How Long Does It Take for a Body to Decompose?

by Katrina Cain

As with many things in life, it depends on several factors: the temperature and humidity, whether the body is in water or not, buried or not, underground or not, embalmed or not, exposed to insects or carnivores or not.

Immediately after death, the heart stops pumping blood around the body and subsequently gravity drags the blood down till it pools in blood vessels in the back of the legs and back; if the body is lying face up. Many cells in the body die as there is no oxygen being delivered for them to carry out their normal metabolic functions. Neurons die within minutes. Skin cells, on the other hand, can last for days because they are able to metabolically perform without oxygen. This is called anaerobic fermentation and lactic acid is a byproduct. Lactic acid causes rigor mortis. It is the same acid that builds up in our muscles after an intense workout and makes them feel stiff. Rigor mortis lasts for about 36 hours.

While this is happening, bacterial cells, that normally live in our intestine begin to rapidly multiply and break down the flesh in the abdomen. In addition, we have no control over the release of our digestive enzymes, so they are free to start digesting our own tissues; the pancreas is one of the first organs to decompose because it is responsible for many of the digestive enzymes we use.

Assuming this body is unfound and untouched, insects arrive to the scene very quickly as they are really sensitive to the smell of decomposition. Flies will lay eggs in skin openings and in entrances to the body; nose, ears and mouth. Maggots will hatch and start eating the decomposing flesh.

All of the breakdown and digestion of the body’s cells are causing gases to be released; these gases are the what give bodies their terrible smell. The gases inflate the remaining intact tissues, causing them to release any stored liquid. A liquidy body cavity is what becomes of our abdomen. This stinking liquid attracts more flies, beetles and other insects. The skin takes on a cottage cheese like appearance. This happens between 4 and 10 days after death. The liquid leaks out into the soil and attracts even more insects. A body can fell warm to the touch at this point due to all of the insect activity. Exposed parts that haven’t yet been consumed start to turn black 10 to 20 days after death.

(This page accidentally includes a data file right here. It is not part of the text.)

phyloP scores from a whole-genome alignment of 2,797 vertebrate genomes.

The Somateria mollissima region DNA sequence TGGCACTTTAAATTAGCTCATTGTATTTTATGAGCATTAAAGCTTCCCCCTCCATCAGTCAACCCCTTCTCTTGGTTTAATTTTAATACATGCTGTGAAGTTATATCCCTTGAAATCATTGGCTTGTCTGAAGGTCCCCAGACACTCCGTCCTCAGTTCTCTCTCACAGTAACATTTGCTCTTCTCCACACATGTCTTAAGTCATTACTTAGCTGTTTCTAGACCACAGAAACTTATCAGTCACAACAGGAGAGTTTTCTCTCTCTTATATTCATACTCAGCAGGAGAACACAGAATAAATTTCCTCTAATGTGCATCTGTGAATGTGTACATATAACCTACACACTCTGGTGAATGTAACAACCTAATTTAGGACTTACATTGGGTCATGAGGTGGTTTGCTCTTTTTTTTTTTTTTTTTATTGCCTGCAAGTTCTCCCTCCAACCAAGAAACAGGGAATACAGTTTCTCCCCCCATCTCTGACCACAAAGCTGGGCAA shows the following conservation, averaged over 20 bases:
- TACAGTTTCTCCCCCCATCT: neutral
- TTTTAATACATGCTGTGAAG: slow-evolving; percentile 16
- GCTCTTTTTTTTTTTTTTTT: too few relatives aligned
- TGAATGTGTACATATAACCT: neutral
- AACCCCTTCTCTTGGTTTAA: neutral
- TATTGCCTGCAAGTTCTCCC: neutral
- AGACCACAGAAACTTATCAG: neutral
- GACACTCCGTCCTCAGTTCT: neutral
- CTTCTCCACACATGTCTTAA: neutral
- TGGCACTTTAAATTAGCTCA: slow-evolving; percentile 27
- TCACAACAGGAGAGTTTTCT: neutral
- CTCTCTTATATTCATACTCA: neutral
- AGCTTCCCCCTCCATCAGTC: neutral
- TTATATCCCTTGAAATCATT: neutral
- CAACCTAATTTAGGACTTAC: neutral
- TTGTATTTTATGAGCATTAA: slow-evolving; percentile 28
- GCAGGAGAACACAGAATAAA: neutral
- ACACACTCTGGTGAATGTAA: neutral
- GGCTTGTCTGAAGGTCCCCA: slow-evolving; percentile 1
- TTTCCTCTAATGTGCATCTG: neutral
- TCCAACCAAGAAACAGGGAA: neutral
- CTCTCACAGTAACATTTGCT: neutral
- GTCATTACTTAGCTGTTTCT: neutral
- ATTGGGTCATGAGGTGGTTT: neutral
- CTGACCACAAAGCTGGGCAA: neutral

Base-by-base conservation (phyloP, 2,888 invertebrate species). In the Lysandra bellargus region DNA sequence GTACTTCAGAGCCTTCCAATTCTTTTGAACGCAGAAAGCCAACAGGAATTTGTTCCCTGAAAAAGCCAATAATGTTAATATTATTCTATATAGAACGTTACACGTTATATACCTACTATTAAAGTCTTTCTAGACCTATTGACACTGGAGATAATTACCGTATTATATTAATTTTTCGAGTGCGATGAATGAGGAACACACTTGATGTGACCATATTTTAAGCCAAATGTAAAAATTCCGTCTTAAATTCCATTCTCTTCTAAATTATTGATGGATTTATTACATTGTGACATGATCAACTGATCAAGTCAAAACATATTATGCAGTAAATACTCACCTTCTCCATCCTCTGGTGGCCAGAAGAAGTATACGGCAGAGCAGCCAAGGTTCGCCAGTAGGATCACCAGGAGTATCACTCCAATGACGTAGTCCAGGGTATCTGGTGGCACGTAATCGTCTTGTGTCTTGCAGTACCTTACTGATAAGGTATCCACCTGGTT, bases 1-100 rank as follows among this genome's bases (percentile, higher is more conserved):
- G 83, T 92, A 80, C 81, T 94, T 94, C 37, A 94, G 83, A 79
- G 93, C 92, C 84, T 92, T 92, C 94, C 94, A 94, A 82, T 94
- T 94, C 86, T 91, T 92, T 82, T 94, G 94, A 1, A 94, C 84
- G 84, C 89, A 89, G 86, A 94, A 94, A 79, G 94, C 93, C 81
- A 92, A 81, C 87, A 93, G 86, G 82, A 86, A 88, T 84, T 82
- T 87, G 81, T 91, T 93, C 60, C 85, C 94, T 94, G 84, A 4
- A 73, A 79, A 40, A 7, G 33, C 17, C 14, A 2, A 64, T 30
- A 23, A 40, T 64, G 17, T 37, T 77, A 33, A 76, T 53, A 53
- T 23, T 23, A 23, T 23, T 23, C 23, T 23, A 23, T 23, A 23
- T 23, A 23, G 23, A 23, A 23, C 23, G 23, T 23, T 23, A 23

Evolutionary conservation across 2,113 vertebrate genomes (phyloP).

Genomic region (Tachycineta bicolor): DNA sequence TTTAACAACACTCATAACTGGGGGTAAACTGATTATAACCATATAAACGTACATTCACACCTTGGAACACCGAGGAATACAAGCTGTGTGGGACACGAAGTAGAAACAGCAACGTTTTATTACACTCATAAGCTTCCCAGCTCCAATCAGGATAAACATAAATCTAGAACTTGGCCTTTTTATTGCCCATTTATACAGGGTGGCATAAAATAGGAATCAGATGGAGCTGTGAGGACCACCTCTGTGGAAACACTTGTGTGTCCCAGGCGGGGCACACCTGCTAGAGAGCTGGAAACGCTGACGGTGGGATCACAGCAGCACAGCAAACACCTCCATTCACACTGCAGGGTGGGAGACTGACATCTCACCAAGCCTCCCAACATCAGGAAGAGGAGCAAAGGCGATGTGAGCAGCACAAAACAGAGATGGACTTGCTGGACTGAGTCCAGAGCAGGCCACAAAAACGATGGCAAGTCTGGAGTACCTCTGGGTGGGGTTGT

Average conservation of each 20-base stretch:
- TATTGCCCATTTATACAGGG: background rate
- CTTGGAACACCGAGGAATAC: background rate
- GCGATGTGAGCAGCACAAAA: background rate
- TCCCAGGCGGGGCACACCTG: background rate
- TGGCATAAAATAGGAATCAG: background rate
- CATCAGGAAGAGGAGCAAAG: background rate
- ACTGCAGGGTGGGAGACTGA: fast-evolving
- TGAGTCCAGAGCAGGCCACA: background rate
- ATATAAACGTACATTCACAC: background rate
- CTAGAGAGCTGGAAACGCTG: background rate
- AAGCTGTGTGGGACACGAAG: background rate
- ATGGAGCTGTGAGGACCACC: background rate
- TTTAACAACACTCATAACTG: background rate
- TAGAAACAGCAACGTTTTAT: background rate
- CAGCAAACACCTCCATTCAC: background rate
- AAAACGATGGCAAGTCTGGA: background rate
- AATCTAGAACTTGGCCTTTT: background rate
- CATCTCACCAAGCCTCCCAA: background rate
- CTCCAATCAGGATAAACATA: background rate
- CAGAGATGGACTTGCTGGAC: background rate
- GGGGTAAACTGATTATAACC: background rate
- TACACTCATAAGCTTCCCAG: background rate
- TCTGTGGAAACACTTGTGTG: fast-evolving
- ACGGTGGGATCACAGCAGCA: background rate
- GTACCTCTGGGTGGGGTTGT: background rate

Between 20 to 50 days after death, the body begins to dry out as all of the remaining flesh is consumed by insects. Maggots can no longer feed on the dry body because they can’t chew through the tough tissue. This is where the beetles take over. They can chew through the remaining tendons and ligaments, until all that is left is bone and hair.

Between 50 to 365 days after death, moths and bacteria consume the hair. All that is left is bone; it can last indefinitely as long as there are no predators around.

This whole process can be hastened or slowed depending upon what happens to the body after death. Bodies last longer in cold and dry environments and are consumed quicker in the heat. Contrary to what you might think, a body lasts longer in the water, than in open air and much longer in the ground than in either of the previous two. Embalming can preserve a body, so that it remains recognisable several months after death, but within a year, bones and teeth are usually all that is left. I am not sure what kinds of coffins are available as I personally haven’t had to deal with this issue, but they may, in addition to embalming slow the decomposition process even more. Depending upon the type of soil that they body is buried in, the bones can last for decades. If the soil is more peaty, the bones will decompose much more quickly.

Egyptian Mummies were embalmed using a different process than that of today, and given their hot, dry climate, an untouched body would last much longer. Priests, who were the embalmers would remove the internal organs, but leave the heart, for it was the essence of the person. Each organ would be placed in a jar and preserved on its own. The brain was removed by a delicate hook inserted into the nose and taken out in small pieces. The absence of these internal organs slowed the decay down significantly. Next, the body cavity needed to be dried out. Priests placed packets of natron, a special type of mineral salt harvested from dry lake beds, to absorb moisture. Once the moisture was gone, the body was rinsed of any natron residue. Next the priests added false eyes and used materials to fill out any distorted features. They then wrapped the mummy in hundreds of meters of linen cloth and binding material. It was believed that the body needed to be intact because it was needed in the afterlife.

Hmmm… I am considering cremation as a viable option.

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